RE: Large Parts Of Meditation Sessions Are Going Missing
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1/18/20 4:54 AM as a reply to Linda ”Polly Ester” Ö.
The following rant is not aimed at anyone in particular.

----------


It is hard to tell what Leigh is talking about from how you guys report it, but let's lay down some basic facts:

1) As far as I know, "ninth jhana" is only ever used as a misnomer for Nirodha Samapatti.

2) It is even more of a misnomer than calling the formless realms 5th to 8th jhana (which is also strictly speaking incorrect, but not a huge deal), because obviously it is not a jhana. The reason some people call NS that is that there are suttas in which the jhanas are listed, and NS is appended at the end of the list. Also, the traditional way to enter it is by rising up through the jhanas.

3) As the word "nirodha" says, there is definitely no lucidity (semi- or otherwise) nor any awareness going on in NS, or it wouldn't be called "nirodha". I mean, you can do whatever you want with words, but I would contend that if you use the word "nirodha" for anything in which there is something that has not being nirodhaed the hell out of awareness, including any spark or shadow of awareness itself, you are using the word in an extremely misleading manner, and you should just use another word for whatever it is that you are talking about, as few words have as a clear-cut and understandable meaning as "nirodha".

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It also helps to bear in mind that tradition mixes good practical info with silly things, particularly when talking about the paths, and particularly when talking about the higher paths, so a good dose of rational thinking should be applied to reading traditional texts. So when tradition says that "only anagamis and/or arahants can do this or that", it is good to remind ourselves that the traditional definitions of "arahant" and "agami" are largely internally contradictory superstitious bollocks. So:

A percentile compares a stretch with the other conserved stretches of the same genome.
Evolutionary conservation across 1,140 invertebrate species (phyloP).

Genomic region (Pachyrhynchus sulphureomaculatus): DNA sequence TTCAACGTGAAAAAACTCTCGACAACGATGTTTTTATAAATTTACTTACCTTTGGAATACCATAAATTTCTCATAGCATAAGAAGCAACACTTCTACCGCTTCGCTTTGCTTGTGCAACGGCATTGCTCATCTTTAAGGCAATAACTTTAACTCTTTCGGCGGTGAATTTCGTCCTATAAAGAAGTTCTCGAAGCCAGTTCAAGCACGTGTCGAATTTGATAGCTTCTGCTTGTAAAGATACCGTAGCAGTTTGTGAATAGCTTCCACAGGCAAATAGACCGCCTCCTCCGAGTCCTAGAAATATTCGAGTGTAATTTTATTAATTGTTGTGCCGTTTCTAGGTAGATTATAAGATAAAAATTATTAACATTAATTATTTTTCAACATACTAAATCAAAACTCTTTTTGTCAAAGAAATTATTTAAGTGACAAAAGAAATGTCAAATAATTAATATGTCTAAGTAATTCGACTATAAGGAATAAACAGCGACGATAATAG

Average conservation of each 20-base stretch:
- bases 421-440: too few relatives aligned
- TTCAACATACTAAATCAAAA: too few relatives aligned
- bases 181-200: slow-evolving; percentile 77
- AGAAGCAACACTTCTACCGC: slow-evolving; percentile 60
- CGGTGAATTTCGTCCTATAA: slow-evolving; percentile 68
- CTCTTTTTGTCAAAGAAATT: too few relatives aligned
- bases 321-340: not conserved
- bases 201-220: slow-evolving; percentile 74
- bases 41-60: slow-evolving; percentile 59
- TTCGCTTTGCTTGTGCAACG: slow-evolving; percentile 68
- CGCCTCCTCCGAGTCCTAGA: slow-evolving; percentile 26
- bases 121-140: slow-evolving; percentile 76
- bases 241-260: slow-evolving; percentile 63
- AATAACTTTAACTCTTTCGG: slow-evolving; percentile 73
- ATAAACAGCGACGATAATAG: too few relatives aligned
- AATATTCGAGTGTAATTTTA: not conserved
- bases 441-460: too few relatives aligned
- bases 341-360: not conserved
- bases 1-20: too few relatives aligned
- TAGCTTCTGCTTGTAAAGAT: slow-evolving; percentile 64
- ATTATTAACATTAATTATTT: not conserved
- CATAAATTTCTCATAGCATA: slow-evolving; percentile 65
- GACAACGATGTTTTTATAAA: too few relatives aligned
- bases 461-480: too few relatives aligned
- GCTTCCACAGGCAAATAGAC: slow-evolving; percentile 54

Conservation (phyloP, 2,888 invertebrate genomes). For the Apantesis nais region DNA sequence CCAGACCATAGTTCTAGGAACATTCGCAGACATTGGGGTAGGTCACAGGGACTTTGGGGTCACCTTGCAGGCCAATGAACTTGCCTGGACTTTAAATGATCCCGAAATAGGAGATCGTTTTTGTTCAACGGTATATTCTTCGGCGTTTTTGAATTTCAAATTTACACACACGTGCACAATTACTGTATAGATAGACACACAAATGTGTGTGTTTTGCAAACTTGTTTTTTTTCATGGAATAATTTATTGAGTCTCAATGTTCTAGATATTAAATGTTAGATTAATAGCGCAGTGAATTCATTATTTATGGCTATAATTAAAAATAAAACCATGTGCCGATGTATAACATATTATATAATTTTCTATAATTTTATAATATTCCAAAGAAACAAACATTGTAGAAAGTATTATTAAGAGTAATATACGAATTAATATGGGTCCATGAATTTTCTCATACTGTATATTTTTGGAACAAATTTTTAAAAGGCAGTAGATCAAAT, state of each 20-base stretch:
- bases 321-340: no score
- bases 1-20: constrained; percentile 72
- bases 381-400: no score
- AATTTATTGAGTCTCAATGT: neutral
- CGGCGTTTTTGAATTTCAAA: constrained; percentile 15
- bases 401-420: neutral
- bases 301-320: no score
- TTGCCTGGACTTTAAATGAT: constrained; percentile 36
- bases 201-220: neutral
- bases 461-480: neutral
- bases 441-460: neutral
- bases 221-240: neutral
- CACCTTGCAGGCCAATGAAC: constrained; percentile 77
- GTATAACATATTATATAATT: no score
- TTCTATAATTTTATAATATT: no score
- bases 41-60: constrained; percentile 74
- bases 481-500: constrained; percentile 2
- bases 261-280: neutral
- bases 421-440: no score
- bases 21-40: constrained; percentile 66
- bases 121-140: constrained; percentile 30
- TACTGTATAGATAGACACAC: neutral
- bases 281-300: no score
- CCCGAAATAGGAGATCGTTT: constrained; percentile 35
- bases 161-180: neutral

1) Whenever someone says anything like "someone who has attained NS is an arahant or an anagami", please develop a knee-jerk reaction to ask them what they mean by "arahant", "anagami", and "nirodha samapatti" exactly. Ideally, bring up some of the more foolish statements on the higher paths from tradition, check them on that, and ask them why would we trust tradition on the claim on NS / arahant / anagami when we don't on many (most?) other things on the higher paths. If their answers don't satisfy, at the very least wear some condescending expression on your face.

2) Similarly, if you yourself are about to say "only an arahant or an agami can attain NS", ask yourself that same question, and if you are not able to provide a clear enough definition of "arahant", "anagami", and "nirodha samapatti", you are just putting out a meaningless word salad. Perhaps you would be doing yourself and the world at large a better service by just consigning that phrase to silence: https://www.youtube.com/watch?v=f1mgKh-P3y8

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Last but not least, even if we go by the MCTB definitions of "anagami", "arahant", and "nirodha samapatti", which are probably as good definitions as we have at hand at this point in history, you still need to remember that:

1) The MCTB defintion of "anagami" is blurry and hard to diagnose. Several slightly different definitions are given in the book.

2) The MCTB definition of "arahant" is less blurry than that of "anagami", but possibly harder to diagnose without spending multiple hours discussing subjective perception in minute detail.

3) In writing MCTB, Daniel's data points for validating/refuting the statement that "only anagamis and arahants can do NS" are quite limited, so even in Daniel's framework, the verification that we have of that law is patchy at best. I am pretty sure I am not misrepresenting Daniel if I say that he is actively looking for more people to be able to replicate something that might be what he calls NS to test this traditional claim further.